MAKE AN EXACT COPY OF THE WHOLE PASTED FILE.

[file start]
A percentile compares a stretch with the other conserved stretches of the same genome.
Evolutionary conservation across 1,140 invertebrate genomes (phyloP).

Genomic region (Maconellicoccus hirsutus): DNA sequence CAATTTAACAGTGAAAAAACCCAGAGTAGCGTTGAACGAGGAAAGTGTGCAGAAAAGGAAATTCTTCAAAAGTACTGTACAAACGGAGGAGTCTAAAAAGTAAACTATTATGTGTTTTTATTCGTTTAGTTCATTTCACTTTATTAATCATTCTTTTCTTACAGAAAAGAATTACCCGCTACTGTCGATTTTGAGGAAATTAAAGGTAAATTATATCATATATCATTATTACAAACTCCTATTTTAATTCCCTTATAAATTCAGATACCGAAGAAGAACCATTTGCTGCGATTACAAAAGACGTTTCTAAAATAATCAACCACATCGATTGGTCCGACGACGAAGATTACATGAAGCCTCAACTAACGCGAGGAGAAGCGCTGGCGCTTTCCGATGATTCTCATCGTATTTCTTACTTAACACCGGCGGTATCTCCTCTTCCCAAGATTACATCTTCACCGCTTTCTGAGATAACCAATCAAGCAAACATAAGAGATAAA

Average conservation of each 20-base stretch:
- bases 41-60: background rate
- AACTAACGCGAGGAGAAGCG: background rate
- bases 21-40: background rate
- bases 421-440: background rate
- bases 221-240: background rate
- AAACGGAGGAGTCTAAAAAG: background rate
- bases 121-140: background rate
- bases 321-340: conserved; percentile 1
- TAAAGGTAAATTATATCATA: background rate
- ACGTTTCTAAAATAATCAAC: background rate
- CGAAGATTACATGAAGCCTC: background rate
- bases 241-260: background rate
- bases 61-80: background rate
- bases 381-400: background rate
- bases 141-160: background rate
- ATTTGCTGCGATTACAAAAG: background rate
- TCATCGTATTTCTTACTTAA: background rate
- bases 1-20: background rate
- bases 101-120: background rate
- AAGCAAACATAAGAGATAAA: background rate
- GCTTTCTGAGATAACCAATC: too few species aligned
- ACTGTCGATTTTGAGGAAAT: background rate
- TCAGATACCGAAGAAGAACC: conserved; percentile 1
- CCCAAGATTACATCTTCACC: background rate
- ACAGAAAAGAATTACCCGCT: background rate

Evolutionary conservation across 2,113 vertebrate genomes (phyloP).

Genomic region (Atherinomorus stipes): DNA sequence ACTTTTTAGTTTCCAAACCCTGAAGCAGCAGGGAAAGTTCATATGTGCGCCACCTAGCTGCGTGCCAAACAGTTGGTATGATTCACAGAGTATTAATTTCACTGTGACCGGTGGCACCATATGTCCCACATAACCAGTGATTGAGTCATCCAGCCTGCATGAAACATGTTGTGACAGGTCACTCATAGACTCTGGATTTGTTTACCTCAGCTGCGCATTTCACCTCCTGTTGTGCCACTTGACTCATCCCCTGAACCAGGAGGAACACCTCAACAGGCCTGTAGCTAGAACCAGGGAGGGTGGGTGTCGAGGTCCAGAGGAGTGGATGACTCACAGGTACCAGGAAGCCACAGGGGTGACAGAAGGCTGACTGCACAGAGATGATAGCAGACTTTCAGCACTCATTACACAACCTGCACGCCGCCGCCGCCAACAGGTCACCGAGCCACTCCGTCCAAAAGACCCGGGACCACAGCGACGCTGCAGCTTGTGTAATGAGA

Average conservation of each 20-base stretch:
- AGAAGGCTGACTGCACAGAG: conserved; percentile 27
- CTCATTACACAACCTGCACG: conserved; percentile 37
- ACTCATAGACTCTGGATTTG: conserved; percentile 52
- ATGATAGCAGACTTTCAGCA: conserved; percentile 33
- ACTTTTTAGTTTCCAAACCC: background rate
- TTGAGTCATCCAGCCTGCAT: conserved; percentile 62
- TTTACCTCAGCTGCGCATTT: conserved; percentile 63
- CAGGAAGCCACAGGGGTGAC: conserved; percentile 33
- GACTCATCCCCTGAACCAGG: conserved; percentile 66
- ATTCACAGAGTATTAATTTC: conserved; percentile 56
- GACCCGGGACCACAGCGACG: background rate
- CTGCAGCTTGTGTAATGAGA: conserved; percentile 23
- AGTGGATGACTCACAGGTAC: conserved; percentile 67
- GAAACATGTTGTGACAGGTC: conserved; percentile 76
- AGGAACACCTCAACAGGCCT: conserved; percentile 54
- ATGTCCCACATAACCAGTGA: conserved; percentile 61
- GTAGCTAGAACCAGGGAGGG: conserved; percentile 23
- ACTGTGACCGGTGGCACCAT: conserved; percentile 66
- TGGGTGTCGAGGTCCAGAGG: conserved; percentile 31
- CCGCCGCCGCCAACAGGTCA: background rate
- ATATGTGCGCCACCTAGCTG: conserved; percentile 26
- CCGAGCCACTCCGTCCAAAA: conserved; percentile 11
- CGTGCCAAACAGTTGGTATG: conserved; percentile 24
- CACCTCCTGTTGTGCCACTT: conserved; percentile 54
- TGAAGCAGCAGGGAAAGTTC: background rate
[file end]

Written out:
A percentile compares a stretch with the other conserved stretches of the same genome.
Evolutionary conservation across 1,140 invertebrate genomes (phyloP).

Genomic region (Maconellicoccus hirsutus): DNA sequence CAATTTAACAGTGAAAAAACCCAGAGTAGCGTTGAACGAGGAAAGTGTGCAGAAAAGGAAATTCTTCAAAAGTACTGTACAAACGGAGGAGTCTAAAAAGTAAACTATTATGTGTTTTTATTCGTTTAGTTCATTTCACTTTATTAATCATTCTTTTCTTACAGAAAAGAATTACCCGCTACTGTCGATTTTGAGGAAATTAAAGGTAAATTATATCATATATCATTATTACAAACTCCTATTTTAATTCCCTTATAAATTCAGATACCGAAGAAGAACCATTTGCTGCGATTACAAAAGACGTTTCTAAAATAATCAACCACATCGATTGGTCCGACGACGAAGATTACATGAAGCCTCAACTAACGCGAGGAGAAGCGCTGGCGCTTTCCGATGATTCTCATCGTATTTCTTACTTAACACCGGCGGTATCTCCTCTTCCCAAGATTACATCTTCACCGCTTTCTGAGATAACCAATCAAGCAAACATAAGAGATAAA

Average conservation of each 20-base stretch:
- bases 41-60: background rate
- AACTAACGCGAGGAGAAGCG: background rate
- bases 21-40: background rate
- bases 421-440: background rate
- bases 221-240: background rate
- AAACGGAGGAGTCTAAAAAG: background rate
- bases 121-140: background rate
- bases 321-340: conserved; percentile 1
- TAAAGGTAAATTATATCATA: background rate
- ACGTTTCTAAAATAATCAAC: background rate
- CGAAGATTACATGAAGCCTC: background rate
- bases 241-260: background rate
- bases 61-80: background rate
- bases 381-400: background rate
- bases 141-160: background rate
- ATTTGCTGCGATTACAAAAG: background rate
- TCATCGTATTTCTTACTTAA: background rate
- bases 1-20: background rate
- bases 101-120: background rate
- AAGCAAACATAAGAGATAAA: background rate
- GCTTTCTGAGATAACCAATC: too few species aligned
- ACTGTCGATTTTGAGGAAAT: background rate
- TCAGATACCGAAGAAGAACC: conserved; percentile 1
- CCCAAGATTACATCTTCACC: background rate
- ACAGAAAAGAATTACCCGCT: background rate

Evolutionary conservation across 2,113 vertebrate genomes (phyloP).

Genomic region (Atherinomorus stipes): DNA sequence ACTTTTTAGTTTCCAAACCCTGAAGCAGCAGGGAAAGTTCATATGTGCGCCACCTAGCTGCGTGCCAAACAGTTGGTATGATTCACAGAGTATTAATTTCACTGTGACCGGTGGCACCATATGTCCCACATAACCAGTGATTGAGTCATCCAGCCTGCATGAAACATGTTGTGACAGGTCACTCATAGACTCTGGATTTGTTTACCTCAGCTGCGCATTTCACCTCCTGTTGTGCCACTTGACTCATCCCCTGAACCAGGAGGAACACCTCAACAGGCCTGTAGCTAGAACCAGGGAGGGTGGGTGTCGAGGTCCAGAGGAGTGGATGACTCACAGGTACCAGGAAGCCACAGGGGTGACAGAAGGCTGACTGCACAGAGATGATAGCAGACTTTCAGCACTCATTACACAACCTGCACGCCGCCGCCGCCAACAGGTCACCGAGCCACTCCGTCCAAAAGACCCGGGACCACAGCGACGCTGCAGCTTGTGTAATGAGA

Average conservation of each 20-base stretch:
- AGAAGGCTGACTGCACAGAG: conserved; percentile 27
- CTCATTACACAACCTGCACG: conserved; percentile 37
- ACTCATAGACTCTGGATTTG: conserved; percentile 52
- ATGATAGCAGACTTTCAGCA: conserved; percentile 33
- ACTTTTTAGTTTCCAAACCC: background rate
- TTGAGTCATCCAGCCTGCAT: conserved; percentile 62
- TTTACCTCAGCTGCGCATTT: conserved; percentile 63
- CAGGAAGCCACAGGGGTGAC: conserved; percentile 33
- GACTCATCCCCTGAACCAGG: conserved; percentile 66
- ATTCACAGAGTATTAATTTC: conserved; percentile 56
- GACCCGGGACCACAGCGACG: background rate
- CTGCAGCTTGTGTAATGAGA: conserved; percentile 23
- AGTGGATGACTCACAGGTAC: conserved; percentile 67
- GAAACATGTTGTGACAGGTC: conserved; percentile 76
- AGGAACACCTCAACAGGCCT: conserved; percentile 54
- ATGTCCCACATAACCAGTGA: conserved; percentile 61
- GTAGCTAGAACCAGGGAGGG: conserved; percentile 23
- ACTGTGACCGGTGGCACCAT: conserved; percentile 66
- TGGGTGTCGAGGTCCAGAGG: conserved; percentile 31
- CCGCCGCCGCCAACAGGTCA: background rate
- ATATGTGCGCCACCTAGCTG: conserved; percentile 26
- CCGAGCCACTCCGTCCAAAA: conserved; percentile 11
- CGTGCCAAACAGTTGGTATG: conserved; percentile 24
- CACCTCCTGTTGTGCCACTT: conserved; percentile 54
- TGAAGCAGCAGGGAAAGTTC: background rate